The first action is to recover damages arising from the failure of the defendant to devote all his time to the sales business and from his endeavoring to procure an agency contract directly from the manufacturer, contrary to the contract. The judge found that the defendant had broken the contract in both these respects, and that if he had devoted his entire time "he could have sold more cars" and for this particular breach he assessed substantial damages. It has not been argued that the finding of a breach of the contract in trying to procure an agency directly from the manufacturer was not warranted, but no damages were assessed for this breach. All the evidence as to the other breach and the damages has been reported, and it is urged that these are not supported by the evidence. The findings of fact made by a trial judge stand upon the same ground as the verdict of a jury. They cannot be revised or reviewed, and can only be set aside when they are without any foundation in the evidence. Wylie v. Cotter, 170 Mass. 356. Schendel v. Stevenson, 153 Mass. 351, 354.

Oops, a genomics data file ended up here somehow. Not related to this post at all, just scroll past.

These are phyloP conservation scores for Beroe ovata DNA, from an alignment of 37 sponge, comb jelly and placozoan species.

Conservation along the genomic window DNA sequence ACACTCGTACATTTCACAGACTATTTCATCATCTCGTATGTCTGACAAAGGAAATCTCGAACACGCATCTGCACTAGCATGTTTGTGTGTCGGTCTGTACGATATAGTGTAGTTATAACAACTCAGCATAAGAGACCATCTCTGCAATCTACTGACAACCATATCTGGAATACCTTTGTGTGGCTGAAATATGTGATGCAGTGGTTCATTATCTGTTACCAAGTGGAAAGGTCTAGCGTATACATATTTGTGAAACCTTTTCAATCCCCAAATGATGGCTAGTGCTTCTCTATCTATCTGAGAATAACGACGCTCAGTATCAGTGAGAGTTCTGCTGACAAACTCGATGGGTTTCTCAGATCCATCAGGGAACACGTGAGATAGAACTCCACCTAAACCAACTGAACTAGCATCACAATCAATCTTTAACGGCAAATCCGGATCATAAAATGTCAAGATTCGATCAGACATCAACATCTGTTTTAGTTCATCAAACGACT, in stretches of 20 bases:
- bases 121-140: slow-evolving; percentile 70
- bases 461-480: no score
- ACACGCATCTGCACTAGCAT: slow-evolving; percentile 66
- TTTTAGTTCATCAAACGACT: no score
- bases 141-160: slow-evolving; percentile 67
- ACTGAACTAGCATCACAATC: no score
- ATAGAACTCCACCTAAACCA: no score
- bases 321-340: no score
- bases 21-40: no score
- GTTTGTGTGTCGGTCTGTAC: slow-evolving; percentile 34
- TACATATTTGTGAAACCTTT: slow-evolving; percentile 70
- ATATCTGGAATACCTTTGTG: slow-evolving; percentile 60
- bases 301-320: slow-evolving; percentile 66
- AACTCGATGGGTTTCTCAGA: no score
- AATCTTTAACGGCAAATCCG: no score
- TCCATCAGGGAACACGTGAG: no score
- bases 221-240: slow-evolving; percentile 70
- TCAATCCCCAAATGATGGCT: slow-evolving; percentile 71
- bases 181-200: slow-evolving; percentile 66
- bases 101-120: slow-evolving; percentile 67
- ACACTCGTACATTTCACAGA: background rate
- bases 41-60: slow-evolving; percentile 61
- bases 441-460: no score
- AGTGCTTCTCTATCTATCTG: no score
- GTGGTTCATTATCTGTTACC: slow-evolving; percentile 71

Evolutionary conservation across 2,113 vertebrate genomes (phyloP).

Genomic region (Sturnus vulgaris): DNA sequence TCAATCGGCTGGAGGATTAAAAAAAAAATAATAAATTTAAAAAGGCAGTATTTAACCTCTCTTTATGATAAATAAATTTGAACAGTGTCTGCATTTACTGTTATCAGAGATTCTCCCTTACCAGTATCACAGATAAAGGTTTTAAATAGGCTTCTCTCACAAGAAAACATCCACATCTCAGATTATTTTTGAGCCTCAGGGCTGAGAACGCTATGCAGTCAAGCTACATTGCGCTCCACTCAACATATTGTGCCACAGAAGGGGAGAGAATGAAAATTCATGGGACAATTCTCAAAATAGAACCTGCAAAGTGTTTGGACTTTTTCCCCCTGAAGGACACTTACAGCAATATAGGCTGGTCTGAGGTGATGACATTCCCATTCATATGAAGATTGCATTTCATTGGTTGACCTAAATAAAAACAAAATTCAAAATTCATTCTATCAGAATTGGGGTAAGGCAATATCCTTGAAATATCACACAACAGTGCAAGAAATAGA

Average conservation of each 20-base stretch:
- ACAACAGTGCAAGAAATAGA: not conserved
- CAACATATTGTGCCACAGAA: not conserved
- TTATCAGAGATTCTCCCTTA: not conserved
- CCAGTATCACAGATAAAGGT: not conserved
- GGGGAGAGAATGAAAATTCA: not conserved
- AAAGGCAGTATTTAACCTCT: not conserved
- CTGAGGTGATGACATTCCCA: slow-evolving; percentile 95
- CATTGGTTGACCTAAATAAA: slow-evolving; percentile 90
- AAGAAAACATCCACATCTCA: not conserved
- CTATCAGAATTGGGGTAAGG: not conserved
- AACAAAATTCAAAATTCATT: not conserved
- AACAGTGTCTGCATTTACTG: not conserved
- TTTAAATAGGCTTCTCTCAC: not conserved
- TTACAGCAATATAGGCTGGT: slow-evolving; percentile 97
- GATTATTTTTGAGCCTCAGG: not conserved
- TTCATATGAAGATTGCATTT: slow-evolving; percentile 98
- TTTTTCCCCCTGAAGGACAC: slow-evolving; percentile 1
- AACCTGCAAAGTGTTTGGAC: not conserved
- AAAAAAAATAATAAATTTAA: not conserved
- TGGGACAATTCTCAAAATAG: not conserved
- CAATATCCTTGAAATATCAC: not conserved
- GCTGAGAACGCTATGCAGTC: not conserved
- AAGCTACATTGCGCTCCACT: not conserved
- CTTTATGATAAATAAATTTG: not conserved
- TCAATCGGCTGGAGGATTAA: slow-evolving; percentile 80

A careful study of this record brings us to the conclusion that there is no evidence to warrant a finding that the defendant did not devote his time according to the terms of the contract. It is urged that this may be inferred from the circumstance that before May 16 he had secured orders for twenty-three automobiles, and did not get one thereafter. But this might have arisen from many different causes. Indeed, frankness of statement as to the delays already experienced in deliveries from the manufacturer would have been very likely to prevent orders. Testimony that in April the defendant said "What cars I cannot get by the first of May I don't want at all" is also relied upon. But that was made long before it is contended that he ceased work and in connection with time of deliveries of cars. It fails to show that he did not in fact work months later. Late in August three automobiles reached Boston from the manufacturer, which were proffered by the plaintiff's agent to the defendant upon condition that he would pay for them. Some persons who had ordered automobiles were present, and the defendant asked if certified checks of the customers would be accepted, and was told that they would be. It does not appear whether or not the defendant took the cars nor whether his refusal, if he did refuse, was not based on the inability of the customers to pay cash or to their dissatisfaction. These are the only bits of testimony to which the plaintiff has pointed as supporting this finding. Collectively they fail to support it. The defendant was called as a witness, but it does not appear that his examination elicited anything to show a failure to perform his contract in this regard. He visited the factory of the manufacturers in Ohio after the plaintiff had left the Commonwealth for the season, but this seems to have been a necessary incident in his work. The testimony of the agents of the plaintiff constantly associated with the defendant does not disclose any lack of energy on his part. The finding of this breach of the contract so far as anything appears upon the printed record rests upon conjecture and hence cannot stand.